By Amber Kaiser (main picture: Amber and her bird, Leo)
I’m not sure why, but it’s been particularly difficult to get myself to sit down and write more about my life living with epilepsy. Sharing personal stories makes you feel vulnerable and that’s not always easy for everyone unless you are around people you know you can trust. I’ve been wanting to share my Neureka Sleep experience in the hopes that we continue to reach people and families who live with epilepsy, because although I’ve been using Neureka Sleep for almost two years now, I still remember and understand how it was to use it for the first time. It really is life-changing and it’s amazing that we now have access to this potentially life-saving product today! Like many people who experience seizures and the multitude of side-effects, my life has been complex due to epilepsy, both with what people have seen and more with what people have not seen. I think many of us can relate to this concept in terms of living with any personal health challenge or condition, whether you go through it for a short time, or if it is life-long and fundamentally changes the way you live. About a year ago, I finally wrote parts of my story and shared details for the first time online. If you’re interested, you can check it out on the popular epilepsy educational advocate website, Brain Ablaze.
That’s why I’m so grateful to be working with our compassionate and talented Neureka Team and can use my experience to help us reach more people as well as connect with and create practical and life-changing services and tools to empower the epilepsy community. Understandably, epilepsy has been a silent and hard to understand health condition since the beginning of time and some of us are just now starting to feel more comfortable talking about it. I think the creation of social media and recent progression in the medical field of epilepsy (all due to technology) have been major factors.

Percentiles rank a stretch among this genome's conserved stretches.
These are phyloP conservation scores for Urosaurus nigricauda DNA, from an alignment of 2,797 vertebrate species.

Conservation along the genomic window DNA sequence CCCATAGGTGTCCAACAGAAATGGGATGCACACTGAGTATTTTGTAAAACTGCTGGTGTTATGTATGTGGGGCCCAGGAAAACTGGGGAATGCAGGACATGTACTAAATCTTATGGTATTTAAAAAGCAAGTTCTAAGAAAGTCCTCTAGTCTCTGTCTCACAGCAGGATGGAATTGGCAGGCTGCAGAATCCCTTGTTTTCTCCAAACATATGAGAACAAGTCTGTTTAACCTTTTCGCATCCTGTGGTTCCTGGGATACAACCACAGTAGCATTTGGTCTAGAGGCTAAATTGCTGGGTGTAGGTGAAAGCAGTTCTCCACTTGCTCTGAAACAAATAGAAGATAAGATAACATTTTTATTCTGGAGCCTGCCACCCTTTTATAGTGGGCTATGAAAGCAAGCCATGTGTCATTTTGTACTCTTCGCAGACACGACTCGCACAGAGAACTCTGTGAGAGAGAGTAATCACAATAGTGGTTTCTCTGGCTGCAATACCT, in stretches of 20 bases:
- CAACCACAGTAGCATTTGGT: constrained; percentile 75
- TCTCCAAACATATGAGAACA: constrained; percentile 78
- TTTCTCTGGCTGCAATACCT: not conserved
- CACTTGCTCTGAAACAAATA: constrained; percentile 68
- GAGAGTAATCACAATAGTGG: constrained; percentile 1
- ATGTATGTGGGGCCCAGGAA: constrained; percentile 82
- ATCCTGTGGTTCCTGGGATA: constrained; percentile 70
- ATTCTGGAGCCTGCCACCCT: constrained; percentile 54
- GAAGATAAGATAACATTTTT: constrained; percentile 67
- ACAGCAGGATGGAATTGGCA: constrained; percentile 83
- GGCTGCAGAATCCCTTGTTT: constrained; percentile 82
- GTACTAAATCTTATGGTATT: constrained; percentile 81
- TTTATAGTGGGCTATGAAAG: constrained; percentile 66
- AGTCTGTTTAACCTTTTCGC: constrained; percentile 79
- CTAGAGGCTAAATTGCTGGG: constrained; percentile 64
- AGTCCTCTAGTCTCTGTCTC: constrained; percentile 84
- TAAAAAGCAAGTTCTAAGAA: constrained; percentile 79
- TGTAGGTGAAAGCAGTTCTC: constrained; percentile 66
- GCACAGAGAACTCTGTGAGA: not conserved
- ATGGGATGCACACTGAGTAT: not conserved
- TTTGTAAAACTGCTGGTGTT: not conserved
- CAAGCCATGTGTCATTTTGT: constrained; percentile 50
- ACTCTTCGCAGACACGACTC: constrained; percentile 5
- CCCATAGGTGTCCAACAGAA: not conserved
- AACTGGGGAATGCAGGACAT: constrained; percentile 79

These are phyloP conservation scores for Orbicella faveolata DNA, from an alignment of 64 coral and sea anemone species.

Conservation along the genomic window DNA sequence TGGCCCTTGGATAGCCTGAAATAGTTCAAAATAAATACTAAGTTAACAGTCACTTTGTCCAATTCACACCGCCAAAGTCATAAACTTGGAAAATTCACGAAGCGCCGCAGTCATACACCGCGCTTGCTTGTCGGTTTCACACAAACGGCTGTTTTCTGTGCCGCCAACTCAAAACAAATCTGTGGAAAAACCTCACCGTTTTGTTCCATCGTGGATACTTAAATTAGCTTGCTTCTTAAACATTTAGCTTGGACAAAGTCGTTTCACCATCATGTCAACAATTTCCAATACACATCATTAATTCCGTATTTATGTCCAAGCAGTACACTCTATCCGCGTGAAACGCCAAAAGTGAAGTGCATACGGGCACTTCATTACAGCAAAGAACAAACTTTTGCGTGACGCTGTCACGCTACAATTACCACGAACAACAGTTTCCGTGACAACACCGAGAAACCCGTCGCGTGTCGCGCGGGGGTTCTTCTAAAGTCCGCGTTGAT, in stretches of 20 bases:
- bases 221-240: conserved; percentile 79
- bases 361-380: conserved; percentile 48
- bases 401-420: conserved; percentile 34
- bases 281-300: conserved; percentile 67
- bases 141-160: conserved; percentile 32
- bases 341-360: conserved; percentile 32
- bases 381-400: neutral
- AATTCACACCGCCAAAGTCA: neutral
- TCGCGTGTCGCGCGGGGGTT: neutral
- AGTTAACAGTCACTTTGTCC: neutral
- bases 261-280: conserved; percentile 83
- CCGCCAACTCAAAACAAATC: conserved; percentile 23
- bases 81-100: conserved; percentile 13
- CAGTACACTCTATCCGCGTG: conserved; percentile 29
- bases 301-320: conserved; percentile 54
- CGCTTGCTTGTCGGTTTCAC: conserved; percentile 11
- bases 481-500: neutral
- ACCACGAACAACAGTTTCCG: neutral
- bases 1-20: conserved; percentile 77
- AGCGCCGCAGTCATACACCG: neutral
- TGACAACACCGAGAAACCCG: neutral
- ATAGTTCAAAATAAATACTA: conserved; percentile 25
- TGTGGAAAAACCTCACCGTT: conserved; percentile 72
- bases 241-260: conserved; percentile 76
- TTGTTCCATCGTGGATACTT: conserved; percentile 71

In 2001, I was diagnosed with epilepsy while I was in my junior year of college. It was really hard for me to accept it because of how I grew up and I didn’t have family support; I had already moved away from my parents to finish school and everyone was busy in their own lives. My family wasn’t close and I had grown up in a military family moving around a lot. My boyfriend at the time, Chris, (later husband and ex) and a few close friends have been my support system for most of my life. As I started becoming aware of what seizures actually were and the side-effects, I realized I had my first complex partial seizure (now called focal onset impaired awareness seizures) when I was 5 years old. I remember the life circumstances and it was the strangest and weirdest and most uncomfortable feeling I had experienced at that point in my life. I had no idea what to think or how to talk about it, and it had just happened once. To this day, I wonder if my short staring spells that happened while growing up were actually simple partial seizures, but I just don’t know. I do know that I started having nocturnal generalized seizures (now called tonic-clonic seizures) in my mid-teens. They happened off and on throughout the years and looking back on it, stress was always a trigger. The first one witnessed was when I was 21, and I literally remember waking up to paramedics asking me questions like what my name was and then was taken to the ER. I remember feeling really confused and freaked out.